Brothers Eric and Marc Staal, who both play on the NHL’s Florida Panthers, refused to wear pro-LGBT sweaters during the team’s warmup skate Thursday evening, citing their Christian beliefs.
“After many thoughts, prayers, and discussions, we have chosen not to wear a Pride Night jersey tonight,” the brothers said in a statement, according to ESPN. “We carry no judgment on how people choose to live their lives, and believe that all people should be welcome in all aspects of the game of hockey. Having said that, we feel that by us wearing a pride jersey, it goes against our Christian beliefs.”
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They concluded their remarks by noting they would not be discussing the issue further but “would like to continue to focus on the game and helping the Florida Panthers win the Stanley Cup.”
The Staal brothers are not alone in their opposition to the LGBT-themed jerseys.
Most recently, San Jose Sharks goalie James Reimer refused to take part in the warmup jersey, referencing his “personal convictions, which are based on the Bible, the highest authority in my life.” And in late January, Philadelphia Flyers defenseman Ivan Provorov similarly declined due to his Russian Orthodox beliefs.
“I respect everybody and I respect everybody’s choices,” Provorov said at the time of his announcement over the jersey. “My choice is to stay true to myself and my religion.”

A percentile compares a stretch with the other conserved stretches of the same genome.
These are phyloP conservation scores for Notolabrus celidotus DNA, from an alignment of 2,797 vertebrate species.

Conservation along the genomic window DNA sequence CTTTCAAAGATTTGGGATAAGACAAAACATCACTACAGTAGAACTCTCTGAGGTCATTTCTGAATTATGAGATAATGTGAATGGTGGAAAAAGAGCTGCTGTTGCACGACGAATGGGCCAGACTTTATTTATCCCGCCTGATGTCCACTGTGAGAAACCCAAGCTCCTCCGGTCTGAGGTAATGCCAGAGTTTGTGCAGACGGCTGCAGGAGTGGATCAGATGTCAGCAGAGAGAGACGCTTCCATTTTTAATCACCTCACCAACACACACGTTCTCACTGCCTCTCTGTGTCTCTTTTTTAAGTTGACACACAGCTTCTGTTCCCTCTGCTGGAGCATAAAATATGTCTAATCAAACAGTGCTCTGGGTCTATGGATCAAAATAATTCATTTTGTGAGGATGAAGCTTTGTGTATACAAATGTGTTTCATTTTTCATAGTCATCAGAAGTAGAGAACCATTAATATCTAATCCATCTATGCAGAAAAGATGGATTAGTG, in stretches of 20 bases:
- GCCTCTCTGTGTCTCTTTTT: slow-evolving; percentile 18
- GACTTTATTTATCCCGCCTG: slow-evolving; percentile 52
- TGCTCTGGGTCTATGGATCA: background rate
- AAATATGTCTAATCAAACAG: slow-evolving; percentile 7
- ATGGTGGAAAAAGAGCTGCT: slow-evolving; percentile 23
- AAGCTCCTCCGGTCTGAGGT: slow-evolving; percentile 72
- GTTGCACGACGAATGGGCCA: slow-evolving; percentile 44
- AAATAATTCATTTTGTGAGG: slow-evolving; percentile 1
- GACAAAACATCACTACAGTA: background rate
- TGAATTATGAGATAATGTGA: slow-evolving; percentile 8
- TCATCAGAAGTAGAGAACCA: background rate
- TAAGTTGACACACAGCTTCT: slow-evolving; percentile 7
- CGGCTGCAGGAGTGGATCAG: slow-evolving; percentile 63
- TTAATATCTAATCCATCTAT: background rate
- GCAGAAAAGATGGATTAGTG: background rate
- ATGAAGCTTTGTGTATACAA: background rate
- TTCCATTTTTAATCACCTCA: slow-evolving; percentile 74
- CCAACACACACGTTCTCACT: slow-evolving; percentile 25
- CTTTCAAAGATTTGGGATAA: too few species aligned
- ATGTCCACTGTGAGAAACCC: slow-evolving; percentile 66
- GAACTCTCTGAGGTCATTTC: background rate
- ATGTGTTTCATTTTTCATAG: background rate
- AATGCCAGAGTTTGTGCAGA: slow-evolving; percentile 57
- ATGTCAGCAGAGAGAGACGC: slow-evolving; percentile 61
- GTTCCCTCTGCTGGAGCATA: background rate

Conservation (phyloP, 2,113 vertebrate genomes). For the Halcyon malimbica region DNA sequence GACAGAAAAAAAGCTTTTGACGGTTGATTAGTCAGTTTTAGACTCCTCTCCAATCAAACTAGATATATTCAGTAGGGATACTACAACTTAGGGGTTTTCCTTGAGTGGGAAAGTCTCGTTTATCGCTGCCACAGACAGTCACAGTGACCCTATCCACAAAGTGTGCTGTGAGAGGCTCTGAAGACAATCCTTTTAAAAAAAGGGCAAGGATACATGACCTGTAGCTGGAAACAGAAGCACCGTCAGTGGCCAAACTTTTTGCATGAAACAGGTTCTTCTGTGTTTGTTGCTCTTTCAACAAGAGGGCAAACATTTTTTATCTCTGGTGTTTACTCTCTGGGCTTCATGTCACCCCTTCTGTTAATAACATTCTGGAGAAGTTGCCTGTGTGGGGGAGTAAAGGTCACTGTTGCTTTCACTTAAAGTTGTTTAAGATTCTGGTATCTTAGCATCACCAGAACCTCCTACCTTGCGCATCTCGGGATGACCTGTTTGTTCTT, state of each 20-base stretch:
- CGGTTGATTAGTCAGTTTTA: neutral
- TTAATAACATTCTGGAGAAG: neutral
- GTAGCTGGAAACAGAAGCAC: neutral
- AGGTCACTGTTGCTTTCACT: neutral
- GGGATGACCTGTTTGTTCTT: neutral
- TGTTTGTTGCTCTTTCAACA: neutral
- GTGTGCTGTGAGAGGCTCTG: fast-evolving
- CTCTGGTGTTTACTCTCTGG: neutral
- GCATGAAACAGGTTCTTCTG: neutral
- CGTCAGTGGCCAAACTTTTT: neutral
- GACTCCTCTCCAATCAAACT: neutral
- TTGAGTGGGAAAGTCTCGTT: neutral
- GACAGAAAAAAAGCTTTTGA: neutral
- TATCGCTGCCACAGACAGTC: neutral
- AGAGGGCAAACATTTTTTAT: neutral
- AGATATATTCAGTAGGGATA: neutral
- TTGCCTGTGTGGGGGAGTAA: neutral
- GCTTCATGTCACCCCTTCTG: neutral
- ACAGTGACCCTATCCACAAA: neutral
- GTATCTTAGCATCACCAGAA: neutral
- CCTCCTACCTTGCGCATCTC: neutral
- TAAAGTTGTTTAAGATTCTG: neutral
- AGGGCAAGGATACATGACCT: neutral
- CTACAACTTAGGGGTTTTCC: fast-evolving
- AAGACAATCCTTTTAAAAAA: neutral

Although the 26-year-old Provorov faced backlash from some in the media, he was backed up by his coach, John Tortorella, who told reporters the defenseman was simply “being true to himself.”
“This has to do with his belief and his religion,” said the coach. “It’s one thing I respect about Provy: He’s always true to himself. That’s where we’re at with that.”
Additionally, the NHL said at the time players are “free to decide which initiatives to support.”
“Hockey is for Everyone is the umbrella initiative under which the league encourages clubs to celebrate the diversity that exists in their respective markets, and to work to achieve more welcoming and inclusive environments for all fans,” the organization said in a statement. “Clubs decide whom to celebrate, when and how — with league counsel and support. Players are free to decide which initiatives to support, and we continue to encourage their voices and perspectives on social and cultural issues.”
The Staals’ announcement comes the same week the Chicago Blackhawks announced it would not be wearing the LGBT-themed jerseys during the 2023 season due to safety concerns for Russian players. The New York Rangers, the New York Islanders, and the Minnesota Wild made similar decisions.
The Blackhawks’ decision comes just a few months after Russia enacted legislation criminalizing the promotion of what the law describes as “non-traditional sexual relations.”
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